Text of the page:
Nokia CEO: Very little 'angst and in-fighting' in Alcatel-Lucent merger process

Nokia replaces Flexi base station with '5G-ready' AirScale radio access product
Tools

BARCELONA, Spain -- Nokia's CEO said that, just a few weeks after his company closed its acquisition of Alcatel-Lucent, the combined entity is moving "fast and effectively" to deal with its customers and the wider market as a merged entity under the Nokia brand. Indeed, he said the company is demonstrating all of its products and services here at the Mobile World Congress under the Nokia brand.

"I have seen almost none of the organization angst and in-fighting that have dragged down earlier transactions," Nokia President and CEO Rajeev Suri said during a press event here. He added that "synergies (are) happening faster than expected" and that almost 10,000 new leaders and managers now have clarity about their roles and the new company's model.

Interestingly, Suri also detailed exactly which products the newly combined company is moving forward with:

  • In 4G, Nokia will continue selling its existing products from the Nokia side of the business.
  • In small cells, Suri said that Nokia and Alcatel-Lucent have a "remarkably complementary portfolio," and that going forward the company will sell Nokia's indoor and outdoor products and Alcatel-Lucent's products for residential and enterprise femtocells.
  • In IMS, Suri said the company will sell existing Nokia products for new deployments, and that it will sell a telephony application server that will be a converged product.
  • And for video and content delivery, Nokia will sell Alcatel-Lucent's existing products.

"We're certainly entering Mobile World Congress with a lot of momentum," Suri said.

Also during his presentation, Suri announced Nokia's new base station, the AirScale Radio Access, which he described as "5G ready." He said that means the product can be upgraded to whatever the industry's 5G standard ends up being via software and radio-equipment upgrades.

Nokia said its AirScale supports 2G, 3G, TDD-LTE, FDD-LTE, LTE Advanced and LTE Advanced Pro as well as carrier-grade Wi-Fi and cloud RAN technology.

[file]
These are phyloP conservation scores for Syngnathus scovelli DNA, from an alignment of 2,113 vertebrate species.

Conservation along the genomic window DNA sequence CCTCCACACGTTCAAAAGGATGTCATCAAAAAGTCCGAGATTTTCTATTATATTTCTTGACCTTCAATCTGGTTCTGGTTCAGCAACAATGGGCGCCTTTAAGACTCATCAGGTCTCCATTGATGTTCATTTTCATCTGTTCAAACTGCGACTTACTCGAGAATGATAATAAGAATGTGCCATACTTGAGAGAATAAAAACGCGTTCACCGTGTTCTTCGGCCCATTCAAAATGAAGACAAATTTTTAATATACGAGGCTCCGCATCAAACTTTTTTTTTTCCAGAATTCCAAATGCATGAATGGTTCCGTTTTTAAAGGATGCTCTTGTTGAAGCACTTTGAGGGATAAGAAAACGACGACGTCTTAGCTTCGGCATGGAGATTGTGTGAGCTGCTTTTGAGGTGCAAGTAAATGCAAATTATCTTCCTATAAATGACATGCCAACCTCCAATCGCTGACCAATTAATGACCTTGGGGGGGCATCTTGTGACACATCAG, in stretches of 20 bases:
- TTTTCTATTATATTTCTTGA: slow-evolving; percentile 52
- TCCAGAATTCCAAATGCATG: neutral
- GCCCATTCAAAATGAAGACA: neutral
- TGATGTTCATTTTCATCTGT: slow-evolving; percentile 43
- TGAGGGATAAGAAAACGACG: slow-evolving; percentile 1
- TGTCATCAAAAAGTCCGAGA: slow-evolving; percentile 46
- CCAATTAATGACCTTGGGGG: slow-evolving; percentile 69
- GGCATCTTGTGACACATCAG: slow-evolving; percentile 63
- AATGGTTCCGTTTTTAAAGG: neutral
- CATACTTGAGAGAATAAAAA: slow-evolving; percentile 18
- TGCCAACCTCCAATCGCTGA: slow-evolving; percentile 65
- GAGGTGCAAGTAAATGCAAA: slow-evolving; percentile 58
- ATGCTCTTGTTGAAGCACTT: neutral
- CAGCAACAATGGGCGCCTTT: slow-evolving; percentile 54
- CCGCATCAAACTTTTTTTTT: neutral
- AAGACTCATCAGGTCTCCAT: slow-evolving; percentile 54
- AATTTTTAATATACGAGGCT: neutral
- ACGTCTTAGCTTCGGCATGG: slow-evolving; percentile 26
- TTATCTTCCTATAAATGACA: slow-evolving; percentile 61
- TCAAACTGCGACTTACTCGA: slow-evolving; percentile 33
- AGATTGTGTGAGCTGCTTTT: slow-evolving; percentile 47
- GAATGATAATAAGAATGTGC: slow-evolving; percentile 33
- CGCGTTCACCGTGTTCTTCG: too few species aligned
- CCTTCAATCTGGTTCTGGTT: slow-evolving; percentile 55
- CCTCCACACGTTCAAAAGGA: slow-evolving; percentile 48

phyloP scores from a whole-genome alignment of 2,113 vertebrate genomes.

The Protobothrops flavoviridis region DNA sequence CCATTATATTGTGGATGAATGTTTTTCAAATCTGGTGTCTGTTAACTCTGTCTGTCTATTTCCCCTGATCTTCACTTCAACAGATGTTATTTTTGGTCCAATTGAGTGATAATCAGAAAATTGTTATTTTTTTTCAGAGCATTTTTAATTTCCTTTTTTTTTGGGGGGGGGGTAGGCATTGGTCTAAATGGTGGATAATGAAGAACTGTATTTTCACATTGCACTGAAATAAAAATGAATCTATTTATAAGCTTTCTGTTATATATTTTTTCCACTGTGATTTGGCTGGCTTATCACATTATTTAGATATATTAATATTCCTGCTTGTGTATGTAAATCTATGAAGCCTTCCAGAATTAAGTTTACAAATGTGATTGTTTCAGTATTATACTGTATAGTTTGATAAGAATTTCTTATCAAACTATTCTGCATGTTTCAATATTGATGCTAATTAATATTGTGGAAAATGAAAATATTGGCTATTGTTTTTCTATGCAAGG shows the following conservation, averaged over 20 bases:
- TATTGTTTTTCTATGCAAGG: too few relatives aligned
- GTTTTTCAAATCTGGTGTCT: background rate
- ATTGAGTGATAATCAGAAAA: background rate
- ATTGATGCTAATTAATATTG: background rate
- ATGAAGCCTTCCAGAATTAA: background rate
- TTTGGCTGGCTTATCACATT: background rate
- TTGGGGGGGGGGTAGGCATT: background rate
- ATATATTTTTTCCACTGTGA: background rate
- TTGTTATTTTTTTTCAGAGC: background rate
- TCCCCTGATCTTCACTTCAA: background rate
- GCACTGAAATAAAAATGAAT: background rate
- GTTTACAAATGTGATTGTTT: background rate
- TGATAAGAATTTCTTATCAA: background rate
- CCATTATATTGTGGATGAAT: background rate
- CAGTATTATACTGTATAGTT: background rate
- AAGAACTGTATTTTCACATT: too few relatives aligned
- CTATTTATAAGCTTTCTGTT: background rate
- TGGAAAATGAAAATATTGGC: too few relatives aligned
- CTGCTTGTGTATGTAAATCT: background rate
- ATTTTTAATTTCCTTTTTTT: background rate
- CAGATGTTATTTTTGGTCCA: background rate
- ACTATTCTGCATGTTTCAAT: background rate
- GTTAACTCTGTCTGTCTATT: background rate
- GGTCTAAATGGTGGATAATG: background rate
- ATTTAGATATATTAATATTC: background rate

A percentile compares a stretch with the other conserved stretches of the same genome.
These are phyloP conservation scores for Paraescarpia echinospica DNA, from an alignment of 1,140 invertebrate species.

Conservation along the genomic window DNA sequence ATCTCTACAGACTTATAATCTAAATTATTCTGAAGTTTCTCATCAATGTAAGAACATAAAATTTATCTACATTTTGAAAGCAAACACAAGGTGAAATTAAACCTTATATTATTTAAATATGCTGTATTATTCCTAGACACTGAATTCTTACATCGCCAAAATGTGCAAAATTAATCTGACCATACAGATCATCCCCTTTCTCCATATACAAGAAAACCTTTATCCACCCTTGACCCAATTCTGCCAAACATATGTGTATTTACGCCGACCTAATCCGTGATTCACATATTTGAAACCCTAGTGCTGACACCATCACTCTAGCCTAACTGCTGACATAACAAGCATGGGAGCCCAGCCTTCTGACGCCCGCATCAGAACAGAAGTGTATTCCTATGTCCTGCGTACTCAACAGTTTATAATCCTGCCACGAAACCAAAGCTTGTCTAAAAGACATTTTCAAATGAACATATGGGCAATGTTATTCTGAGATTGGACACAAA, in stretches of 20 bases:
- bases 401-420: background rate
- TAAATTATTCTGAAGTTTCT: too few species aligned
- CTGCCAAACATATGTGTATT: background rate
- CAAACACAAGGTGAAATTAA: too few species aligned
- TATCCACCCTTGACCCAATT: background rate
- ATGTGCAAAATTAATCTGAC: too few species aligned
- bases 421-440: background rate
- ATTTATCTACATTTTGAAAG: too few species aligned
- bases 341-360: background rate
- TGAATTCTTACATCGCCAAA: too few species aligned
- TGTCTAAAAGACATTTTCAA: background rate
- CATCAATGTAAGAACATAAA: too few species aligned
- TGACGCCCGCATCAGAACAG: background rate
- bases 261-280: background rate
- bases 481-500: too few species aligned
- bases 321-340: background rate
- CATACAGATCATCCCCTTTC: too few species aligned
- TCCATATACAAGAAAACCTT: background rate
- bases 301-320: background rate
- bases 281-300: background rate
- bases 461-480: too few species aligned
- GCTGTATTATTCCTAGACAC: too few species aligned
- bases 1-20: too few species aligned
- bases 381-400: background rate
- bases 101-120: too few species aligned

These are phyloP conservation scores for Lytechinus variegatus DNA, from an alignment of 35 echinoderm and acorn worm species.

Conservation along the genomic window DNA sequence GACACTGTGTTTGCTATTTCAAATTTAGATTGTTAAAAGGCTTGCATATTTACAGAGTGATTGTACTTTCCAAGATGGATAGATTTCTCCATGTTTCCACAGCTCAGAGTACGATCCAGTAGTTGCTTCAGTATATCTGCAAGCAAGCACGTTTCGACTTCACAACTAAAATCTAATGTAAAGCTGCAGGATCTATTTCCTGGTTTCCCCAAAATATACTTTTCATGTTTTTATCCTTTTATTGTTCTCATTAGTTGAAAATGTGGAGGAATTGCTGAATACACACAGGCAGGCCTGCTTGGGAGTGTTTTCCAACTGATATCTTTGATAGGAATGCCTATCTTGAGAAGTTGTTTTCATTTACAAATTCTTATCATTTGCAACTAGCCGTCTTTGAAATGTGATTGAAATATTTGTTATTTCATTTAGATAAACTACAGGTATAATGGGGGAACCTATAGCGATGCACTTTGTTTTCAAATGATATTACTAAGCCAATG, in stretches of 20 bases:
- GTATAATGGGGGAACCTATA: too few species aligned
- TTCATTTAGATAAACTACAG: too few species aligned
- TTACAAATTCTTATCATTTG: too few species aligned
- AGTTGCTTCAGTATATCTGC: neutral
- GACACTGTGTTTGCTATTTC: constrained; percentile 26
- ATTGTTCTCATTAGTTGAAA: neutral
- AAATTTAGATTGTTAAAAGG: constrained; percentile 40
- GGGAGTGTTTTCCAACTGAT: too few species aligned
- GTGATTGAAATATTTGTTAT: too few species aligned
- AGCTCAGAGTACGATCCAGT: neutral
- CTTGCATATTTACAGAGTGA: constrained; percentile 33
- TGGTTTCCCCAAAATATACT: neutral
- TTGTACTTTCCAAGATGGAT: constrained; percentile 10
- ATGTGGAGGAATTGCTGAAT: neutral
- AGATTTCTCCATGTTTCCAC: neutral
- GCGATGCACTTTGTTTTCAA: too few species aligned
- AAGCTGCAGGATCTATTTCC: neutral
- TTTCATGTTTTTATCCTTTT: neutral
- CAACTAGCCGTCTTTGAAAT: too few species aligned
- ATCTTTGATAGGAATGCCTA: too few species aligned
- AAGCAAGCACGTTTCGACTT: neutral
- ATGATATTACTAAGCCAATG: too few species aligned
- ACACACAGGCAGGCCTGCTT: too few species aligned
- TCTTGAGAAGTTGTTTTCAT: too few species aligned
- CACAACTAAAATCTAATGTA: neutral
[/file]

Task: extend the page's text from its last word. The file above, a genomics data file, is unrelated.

"By showing real systems, not just concepts, Nokia is clearly at the forefront with its AirScale platform," said Park Jin-hyo, SK Telecom's SVP and head of its network technology R&D center. In a joint 5G trial, SKT and Nokia achieved 19.1 Gbps transmission speed over the air.

In other Nokia news, Suri said that there "is no specific timeline" for when Nokia might license out its brand to a handset maker -- that's a slight deviation from his previous statements that Nokia would implement that strategy this year. "We don't need to be in a rush," Suri said.

Suri explained that Nokia will license its brand to a handset maker because he said that the "Nokia brand has great retention." He added that it would be a standard licensing agreement where the handset maker would pay Nokia for use of the brand, though he cautioned the company would retain some control over the design and rollout of the device since it carries the Nokia brand.

Separately, Nokia also announced it acquired Nakina Systems, a Canadian software company specializing in security and orchestration software for virtual and hybrid networks. Nokia also said its venture capital arm, Nokia Growth Partners, will launch a $350 million fund for investments in IoT companies.

For more:
- see these two Nokia announcements

Related articles:
ADVA, Cisco, Ericsson, Nokia, others to tout solution-based approach to NFV, SDN at MWC
Nokia chief warns of post-merger job cuts and headwinds in infrastructure market
Nokia posts solid quarter but warns of slowdown in 2016